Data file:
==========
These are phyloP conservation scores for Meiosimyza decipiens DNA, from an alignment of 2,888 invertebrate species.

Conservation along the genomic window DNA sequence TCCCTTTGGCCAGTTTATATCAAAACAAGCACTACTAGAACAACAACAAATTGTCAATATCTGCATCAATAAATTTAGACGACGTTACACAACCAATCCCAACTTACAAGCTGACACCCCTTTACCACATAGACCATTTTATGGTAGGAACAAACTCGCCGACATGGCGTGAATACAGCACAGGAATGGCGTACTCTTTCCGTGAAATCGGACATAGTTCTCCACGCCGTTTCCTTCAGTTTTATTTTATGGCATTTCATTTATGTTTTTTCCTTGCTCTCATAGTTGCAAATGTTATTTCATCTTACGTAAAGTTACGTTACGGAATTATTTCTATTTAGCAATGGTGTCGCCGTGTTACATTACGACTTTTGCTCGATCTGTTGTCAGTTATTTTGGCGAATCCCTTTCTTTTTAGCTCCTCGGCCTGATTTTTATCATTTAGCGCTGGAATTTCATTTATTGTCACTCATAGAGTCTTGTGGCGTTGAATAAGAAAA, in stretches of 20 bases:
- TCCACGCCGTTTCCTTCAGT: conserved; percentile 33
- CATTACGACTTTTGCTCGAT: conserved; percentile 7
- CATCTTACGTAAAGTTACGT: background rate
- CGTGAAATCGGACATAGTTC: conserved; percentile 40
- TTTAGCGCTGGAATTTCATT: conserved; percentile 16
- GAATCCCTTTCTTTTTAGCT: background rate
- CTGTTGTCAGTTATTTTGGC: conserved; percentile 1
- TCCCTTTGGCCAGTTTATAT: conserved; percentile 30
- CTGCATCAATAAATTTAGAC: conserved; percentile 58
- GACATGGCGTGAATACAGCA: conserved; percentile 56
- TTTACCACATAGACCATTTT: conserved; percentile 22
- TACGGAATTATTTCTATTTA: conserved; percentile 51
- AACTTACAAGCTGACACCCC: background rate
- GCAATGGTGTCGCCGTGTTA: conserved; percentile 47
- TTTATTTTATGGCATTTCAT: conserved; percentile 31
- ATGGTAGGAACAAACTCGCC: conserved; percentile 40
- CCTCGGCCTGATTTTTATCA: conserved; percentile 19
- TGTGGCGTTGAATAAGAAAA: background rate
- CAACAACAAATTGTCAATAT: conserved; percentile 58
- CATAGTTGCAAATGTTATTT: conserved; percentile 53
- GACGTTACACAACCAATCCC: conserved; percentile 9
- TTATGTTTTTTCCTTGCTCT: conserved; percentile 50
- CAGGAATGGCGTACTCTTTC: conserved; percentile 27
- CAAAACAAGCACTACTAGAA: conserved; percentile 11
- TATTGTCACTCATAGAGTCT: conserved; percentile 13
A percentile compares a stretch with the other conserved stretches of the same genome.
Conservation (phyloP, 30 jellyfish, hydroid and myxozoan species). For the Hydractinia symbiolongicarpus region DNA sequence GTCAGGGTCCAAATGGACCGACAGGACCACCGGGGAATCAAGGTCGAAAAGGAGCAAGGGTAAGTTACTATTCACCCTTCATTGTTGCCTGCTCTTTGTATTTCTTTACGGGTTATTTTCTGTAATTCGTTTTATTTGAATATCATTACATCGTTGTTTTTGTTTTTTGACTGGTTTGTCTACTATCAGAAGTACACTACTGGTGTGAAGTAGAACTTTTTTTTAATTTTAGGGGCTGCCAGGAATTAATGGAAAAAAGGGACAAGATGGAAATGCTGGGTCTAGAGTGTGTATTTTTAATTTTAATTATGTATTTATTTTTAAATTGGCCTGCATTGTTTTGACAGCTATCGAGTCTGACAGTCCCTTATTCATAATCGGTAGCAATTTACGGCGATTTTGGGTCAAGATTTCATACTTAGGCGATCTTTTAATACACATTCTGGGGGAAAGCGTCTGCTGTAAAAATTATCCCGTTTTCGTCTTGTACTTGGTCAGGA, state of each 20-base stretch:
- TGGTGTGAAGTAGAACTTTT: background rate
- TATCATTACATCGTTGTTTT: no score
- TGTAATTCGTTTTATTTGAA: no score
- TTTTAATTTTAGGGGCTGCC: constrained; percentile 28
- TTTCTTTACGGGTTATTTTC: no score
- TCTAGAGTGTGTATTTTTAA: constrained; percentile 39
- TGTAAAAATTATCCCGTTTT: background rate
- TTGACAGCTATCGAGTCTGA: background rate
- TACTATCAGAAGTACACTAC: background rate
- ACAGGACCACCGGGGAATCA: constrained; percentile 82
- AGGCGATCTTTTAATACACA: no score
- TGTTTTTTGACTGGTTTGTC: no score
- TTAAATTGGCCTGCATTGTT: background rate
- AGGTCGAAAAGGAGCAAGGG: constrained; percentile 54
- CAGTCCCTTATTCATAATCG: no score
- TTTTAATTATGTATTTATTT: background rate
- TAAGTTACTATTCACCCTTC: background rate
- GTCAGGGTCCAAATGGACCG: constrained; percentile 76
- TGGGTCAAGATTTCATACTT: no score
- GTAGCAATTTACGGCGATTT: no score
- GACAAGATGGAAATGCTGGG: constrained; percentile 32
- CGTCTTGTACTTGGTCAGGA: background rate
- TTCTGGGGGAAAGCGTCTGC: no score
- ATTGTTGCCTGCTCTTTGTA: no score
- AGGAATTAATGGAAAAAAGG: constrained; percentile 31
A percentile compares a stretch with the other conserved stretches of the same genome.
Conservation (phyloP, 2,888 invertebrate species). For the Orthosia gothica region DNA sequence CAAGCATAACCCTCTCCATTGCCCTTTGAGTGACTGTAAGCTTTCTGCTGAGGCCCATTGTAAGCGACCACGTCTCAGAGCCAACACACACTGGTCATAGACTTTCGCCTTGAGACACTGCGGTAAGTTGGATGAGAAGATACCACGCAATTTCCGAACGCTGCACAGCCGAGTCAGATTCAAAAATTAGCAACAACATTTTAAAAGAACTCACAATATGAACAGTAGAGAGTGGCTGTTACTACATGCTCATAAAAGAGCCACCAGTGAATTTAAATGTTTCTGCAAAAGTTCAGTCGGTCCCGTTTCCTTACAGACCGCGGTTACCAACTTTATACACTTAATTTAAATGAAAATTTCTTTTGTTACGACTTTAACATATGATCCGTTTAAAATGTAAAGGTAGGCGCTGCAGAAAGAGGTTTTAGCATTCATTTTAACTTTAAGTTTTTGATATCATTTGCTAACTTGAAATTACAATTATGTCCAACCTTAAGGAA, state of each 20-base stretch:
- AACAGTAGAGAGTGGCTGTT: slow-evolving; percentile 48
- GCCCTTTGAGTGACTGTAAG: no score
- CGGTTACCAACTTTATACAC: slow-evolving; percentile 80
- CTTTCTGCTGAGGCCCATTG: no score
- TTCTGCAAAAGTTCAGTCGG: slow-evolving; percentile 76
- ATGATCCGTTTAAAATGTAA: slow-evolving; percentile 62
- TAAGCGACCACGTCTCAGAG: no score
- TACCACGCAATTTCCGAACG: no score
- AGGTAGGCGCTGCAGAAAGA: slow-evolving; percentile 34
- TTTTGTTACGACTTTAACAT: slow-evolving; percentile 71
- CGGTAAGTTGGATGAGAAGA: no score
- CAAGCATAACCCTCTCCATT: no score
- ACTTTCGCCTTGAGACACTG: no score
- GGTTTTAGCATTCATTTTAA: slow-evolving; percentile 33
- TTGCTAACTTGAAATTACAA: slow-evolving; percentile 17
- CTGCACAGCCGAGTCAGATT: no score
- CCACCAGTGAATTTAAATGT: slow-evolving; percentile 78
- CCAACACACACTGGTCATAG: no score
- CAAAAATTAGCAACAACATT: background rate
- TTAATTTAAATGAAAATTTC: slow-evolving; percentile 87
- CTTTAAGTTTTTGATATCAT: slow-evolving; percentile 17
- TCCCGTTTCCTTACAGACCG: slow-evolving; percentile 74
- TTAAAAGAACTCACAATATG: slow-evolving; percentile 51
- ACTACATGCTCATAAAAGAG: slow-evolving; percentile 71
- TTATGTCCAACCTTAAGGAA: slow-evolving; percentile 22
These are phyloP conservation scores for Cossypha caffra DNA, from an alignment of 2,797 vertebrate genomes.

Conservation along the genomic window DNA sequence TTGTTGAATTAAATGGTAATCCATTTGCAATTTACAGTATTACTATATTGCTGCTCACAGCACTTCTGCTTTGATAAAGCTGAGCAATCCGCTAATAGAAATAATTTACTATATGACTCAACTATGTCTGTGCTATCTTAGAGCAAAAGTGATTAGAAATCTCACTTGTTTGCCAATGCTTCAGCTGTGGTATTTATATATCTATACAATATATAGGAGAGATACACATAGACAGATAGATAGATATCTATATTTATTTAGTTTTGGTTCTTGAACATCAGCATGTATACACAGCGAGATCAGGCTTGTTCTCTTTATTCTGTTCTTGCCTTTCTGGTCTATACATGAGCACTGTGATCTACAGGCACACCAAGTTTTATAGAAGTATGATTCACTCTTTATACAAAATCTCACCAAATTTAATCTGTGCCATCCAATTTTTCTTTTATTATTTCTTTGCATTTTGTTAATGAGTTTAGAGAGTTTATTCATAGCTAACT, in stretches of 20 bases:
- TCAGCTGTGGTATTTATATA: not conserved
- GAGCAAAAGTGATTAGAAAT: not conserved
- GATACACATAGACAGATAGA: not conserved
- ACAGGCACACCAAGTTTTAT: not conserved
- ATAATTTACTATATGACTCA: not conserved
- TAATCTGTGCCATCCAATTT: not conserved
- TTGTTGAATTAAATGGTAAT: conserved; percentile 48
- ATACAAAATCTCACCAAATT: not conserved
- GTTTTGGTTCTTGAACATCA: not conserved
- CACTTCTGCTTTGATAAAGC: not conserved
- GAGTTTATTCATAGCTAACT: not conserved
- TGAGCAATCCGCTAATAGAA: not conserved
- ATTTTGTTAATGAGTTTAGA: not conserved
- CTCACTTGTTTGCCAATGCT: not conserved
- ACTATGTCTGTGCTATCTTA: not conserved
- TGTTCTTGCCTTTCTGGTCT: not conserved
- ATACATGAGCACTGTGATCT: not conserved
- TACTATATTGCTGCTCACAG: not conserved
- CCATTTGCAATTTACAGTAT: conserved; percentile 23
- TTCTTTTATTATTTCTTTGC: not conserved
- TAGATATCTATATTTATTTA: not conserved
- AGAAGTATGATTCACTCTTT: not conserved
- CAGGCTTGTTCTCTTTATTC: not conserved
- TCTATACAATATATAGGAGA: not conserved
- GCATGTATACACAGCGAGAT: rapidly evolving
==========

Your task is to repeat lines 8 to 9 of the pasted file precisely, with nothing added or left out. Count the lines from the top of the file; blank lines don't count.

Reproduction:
- GAATCCCTTTCTTTTTAGCT: background rate
- CTGTTGTCAGTTATTTTGGC: conserved; percentile 1